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New laws to be introduced to reduce risks of identity fraud

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The gatekeepers of Queenslanders’ personal records will have new powers to scrutinise legal name changes.

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The number of times a Queenslander can legally change their names will be capped to three in a bid to stamp out identity fraud and wrongdoing under new laws to be to introduced next year, InQueensland can reveal.

Currently a person born or adopted in Queensland with appropriate documentation can legally change their name every twelve months at the Registry of Births, Deaths and Marriages (RBDM).

Queensland’s Department of Justice and Attorney-General said additional restrictions will reduce the risk of the name change system being used for “fraudulent or improper purposes” under the new Births, Deaths and Marriages Registration Act 2023 (BDMR Act).

“For example, subject to limited exceptions, an adult cannot change their name more than three times,’’ a departmental spokesperson said.

The spokesperson said the RBDM Registrar will also be given a new legislative power to conduct an inquiry where fraud is suspected in relation to a person’s application.

“The RBDM will review its policies and processes in relation to name changes as part of implementing the new legislation,’’ the spokesperson said. 

InQueensland has learned a convicted fraudster legally changed his name four times over several years with the RBDM and was convicted of defrauding banks using one of those names .

Following the conviction and while on a suspended sentence, he then allegedly changed his changed name on two more occasions.

The Department of Justice and Attorney-General declined to comment on whether the man had the legally required written permission from Queensland Corrective Services to change his name after his conviction.

The man is now before the courts accused of committing a multi-million dollar fraud using the legal name changes to create false identities.

The man also allegedly used his own name and a relative’s identity in two separate applications to RBDM. His two applications, each with different dates of birth, were allegedly submitted within months of each other in 2020.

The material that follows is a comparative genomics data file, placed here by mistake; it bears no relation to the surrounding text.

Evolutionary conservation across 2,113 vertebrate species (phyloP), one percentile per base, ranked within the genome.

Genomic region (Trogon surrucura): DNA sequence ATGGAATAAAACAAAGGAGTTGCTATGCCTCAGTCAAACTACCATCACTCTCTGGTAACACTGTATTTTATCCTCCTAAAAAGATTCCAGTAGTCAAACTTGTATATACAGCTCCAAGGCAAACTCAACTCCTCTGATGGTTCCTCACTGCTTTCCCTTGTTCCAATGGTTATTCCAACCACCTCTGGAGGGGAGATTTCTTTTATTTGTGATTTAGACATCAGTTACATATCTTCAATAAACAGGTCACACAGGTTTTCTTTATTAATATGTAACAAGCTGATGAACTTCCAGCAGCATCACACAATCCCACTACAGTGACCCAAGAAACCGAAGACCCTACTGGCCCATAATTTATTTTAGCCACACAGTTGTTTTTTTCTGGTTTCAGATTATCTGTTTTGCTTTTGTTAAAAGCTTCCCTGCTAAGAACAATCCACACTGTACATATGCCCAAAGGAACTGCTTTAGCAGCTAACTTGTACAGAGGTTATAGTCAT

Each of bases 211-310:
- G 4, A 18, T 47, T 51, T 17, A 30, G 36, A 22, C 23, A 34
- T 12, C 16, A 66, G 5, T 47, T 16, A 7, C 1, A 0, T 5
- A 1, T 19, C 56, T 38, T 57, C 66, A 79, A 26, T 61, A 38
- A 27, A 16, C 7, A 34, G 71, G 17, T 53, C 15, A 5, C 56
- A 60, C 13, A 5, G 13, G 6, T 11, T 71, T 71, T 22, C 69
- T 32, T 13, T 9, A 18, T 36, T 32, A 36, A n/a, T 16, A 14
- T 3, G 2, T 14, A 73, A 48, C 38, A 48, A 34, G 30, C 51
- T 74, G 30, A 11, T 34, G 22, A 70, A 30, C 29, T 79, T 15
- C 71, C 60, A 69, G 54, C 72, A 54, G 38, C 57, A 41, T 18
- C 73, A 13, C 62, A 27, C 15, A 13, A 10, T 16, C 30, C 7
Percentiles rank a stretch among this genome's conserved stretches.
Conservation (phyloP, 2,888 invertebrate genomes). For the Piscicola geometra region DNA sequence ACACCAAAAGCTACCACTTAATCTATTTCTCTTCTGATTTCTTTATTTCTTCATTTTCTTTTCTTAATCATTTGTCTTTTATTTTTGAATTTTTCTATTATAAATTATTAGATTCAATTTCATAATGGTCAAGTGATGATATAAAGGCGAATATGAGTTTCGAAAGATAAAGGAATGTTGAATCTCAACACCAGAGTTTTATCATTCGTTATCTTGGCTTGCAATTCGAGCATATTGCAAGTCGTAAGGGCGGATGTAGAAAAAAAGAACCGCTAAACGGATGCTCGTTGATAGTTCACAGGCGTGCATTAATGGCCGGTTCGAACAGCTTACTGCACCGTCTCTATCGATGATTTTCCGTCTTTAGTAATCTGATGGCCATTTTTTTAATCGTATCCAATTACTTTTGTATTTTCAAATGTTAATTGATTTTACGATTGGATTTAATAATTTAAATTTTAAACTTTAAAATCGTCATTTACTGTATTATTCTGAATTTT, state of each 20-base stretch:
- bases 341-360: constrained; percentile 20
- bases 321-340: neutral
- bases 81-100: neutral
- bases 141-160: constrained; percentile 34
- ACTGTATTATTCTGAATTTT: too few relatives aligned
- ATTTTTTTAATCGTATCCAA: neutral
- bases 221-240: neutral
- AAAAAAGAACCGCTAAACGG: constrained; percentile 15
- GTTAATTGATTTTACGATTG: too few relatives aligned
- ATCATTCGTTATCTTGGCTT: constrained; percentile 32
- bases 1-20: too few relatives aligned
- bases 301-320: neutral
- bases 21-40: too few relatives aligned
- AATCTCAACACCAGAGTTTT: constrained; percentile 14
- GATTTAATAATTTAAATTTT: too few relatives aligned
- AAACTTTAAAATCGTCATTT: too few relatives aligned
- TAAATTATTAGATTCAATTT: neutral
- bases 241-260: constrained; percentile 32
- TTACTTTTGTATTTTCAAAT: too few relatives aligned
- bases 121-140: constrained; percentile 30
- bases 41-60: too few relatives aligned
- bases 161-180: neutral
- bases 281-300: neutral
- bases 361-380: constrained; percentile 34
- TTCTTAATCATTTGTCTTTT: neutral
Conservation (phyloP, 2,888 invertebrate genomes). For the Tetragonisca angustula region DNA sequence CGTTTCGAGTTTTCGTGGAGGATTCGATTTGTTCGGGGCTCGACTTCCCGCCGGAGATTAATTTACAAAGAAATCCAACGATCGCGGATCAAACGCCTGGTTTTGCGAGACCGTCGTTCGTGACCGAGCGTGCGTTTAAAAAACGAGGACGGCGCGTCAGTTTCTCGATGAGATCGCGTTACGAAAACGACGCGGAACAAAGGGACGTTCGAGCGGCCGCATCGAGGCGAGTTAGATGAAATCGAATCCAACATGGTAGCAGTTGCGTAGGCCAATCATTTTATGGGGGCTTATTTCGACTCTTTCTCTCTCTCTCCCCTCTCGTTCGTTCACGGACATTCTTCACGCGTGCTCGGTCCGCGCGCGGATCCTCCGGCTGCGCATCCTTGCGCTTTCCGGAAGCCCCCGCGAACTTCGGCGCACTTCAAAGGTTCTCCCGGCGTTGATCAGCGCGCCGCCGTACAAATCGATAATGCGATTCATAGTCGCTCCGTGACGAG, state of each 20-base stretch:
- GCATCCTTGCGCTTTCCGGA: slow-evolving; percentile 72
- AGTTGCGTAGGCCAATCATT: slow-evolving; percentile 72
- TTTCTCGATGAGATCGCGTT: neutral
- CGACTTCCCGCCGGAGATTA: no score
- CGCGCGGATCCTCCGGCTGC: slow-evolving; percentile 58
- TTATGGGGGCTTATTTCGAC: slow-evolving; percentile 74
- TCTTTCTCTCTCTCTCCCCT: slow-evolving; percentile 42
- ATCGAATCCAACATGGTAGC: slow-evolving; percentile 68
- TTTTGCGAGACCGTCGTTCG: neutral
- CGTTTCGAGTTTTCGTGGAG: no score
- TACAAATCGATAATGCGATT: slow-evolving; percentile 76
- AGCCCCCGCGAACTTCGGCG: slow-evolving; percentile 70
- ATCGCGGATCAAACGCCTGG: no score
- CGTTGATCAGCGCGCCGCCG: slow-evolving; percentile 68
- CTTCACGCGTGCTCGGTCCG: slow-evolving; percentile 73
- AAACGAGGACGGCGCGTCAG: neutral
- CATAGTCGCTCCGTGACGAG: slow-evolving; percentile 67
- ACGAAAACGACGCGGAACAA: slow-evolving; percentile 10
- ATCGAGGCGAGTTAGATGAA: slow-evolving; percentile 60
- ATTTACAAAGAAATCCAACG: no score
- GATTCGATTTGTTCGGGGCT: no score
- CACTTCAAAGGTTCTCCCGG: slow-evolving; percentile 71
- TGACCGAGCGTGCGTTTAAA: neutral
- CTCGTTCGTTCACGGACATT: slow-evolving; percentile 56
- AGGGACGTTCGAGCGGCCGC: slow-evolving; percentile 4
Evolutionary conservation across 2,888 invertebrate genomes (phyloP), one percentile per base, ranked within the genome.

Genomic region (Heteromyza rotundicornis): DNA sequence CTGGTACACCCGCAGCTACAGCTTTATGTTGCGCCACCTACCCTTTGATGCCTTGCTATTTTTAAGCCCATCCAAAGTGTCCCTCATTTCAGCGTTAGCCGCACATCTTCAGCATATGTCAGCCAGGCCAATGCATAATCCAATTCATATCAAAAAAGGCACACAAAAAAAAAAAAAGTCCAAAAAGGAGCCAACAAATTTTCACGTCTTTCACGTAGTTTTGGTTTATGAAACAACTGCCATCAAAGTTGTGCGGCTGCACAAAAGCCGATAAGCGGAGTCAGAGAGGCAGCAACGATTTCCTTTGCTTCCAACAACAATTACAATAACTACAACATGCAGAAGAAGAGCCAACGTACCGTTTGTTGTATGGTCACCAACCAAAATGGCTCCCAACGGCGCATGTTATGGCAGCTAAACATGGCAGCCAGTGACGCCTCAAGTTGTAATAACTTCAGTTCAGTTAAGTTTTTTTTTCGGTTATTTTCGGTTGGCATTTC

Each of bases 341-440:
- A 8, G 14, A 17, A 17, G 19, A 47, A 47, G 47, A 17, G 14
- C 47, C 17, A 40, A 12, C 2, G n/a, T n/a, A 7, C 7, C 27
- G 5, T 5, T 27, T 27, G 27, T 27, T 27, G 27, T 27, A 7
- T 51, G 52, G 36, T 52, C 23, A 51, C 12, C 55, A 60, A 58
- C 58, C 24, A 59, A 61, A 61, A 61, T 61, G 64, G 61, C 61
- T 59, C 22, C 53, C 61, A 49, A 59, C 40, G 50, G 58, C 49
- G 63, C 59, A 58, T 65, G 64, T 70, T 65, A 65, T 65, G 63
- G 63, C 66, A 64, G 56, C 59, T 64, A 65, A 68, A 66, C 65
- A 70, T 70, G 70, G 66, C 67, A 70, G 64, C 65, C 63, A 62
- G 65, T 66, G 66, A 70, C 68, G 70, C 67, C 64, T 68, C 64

The spokesperson said the RBDM checks prescribed identity documents to establish the applicant’s current legal identity, original birth records, evidence of any previous name changes, and an applicant’s residency in Queensland for overseas applicants.

In relation to anyone in the custody of Corrective Services,  applicants must obtain written permission under the relevant legislation before applying to change their name, the spokesperson said.

“It is an offence for a person subject to these requirements to make an application prior to receiving the relevant permission.

“RBDM has information sharing arrangements in place with law enforcement relating to change of name information. RBDM will liaise with these agencies, if a person seeks a name change without a relevant permission,’’ the spokesperson said.

The spokesperson confirmed the RBDM does not access to a database to check

whether an applicant has a criminal history or conviction.

“However, RBDM staff may request evidence of an applicant’s criminal history, such as a National Police Certificate.

“Where RBDM is alerted to the potential misuse of our name change system, an investigation will be conducted, and a referral will be made to law enforcement, where appropriate,’’ the spokesperson said.

The spokesperson said the Department of Justice and Attorney-General is unable to discuss any matter that relates to individuals.

“However, where RBDM becomes aware of the potential misuse of the life event system, an investigation will be undertaken to determine what action should be taken in relation to the registration in question and the potential criminal conduct, including making necessary referrals and statements for law enforcement,’’ the spokesperson said.

 

 

 

 

 

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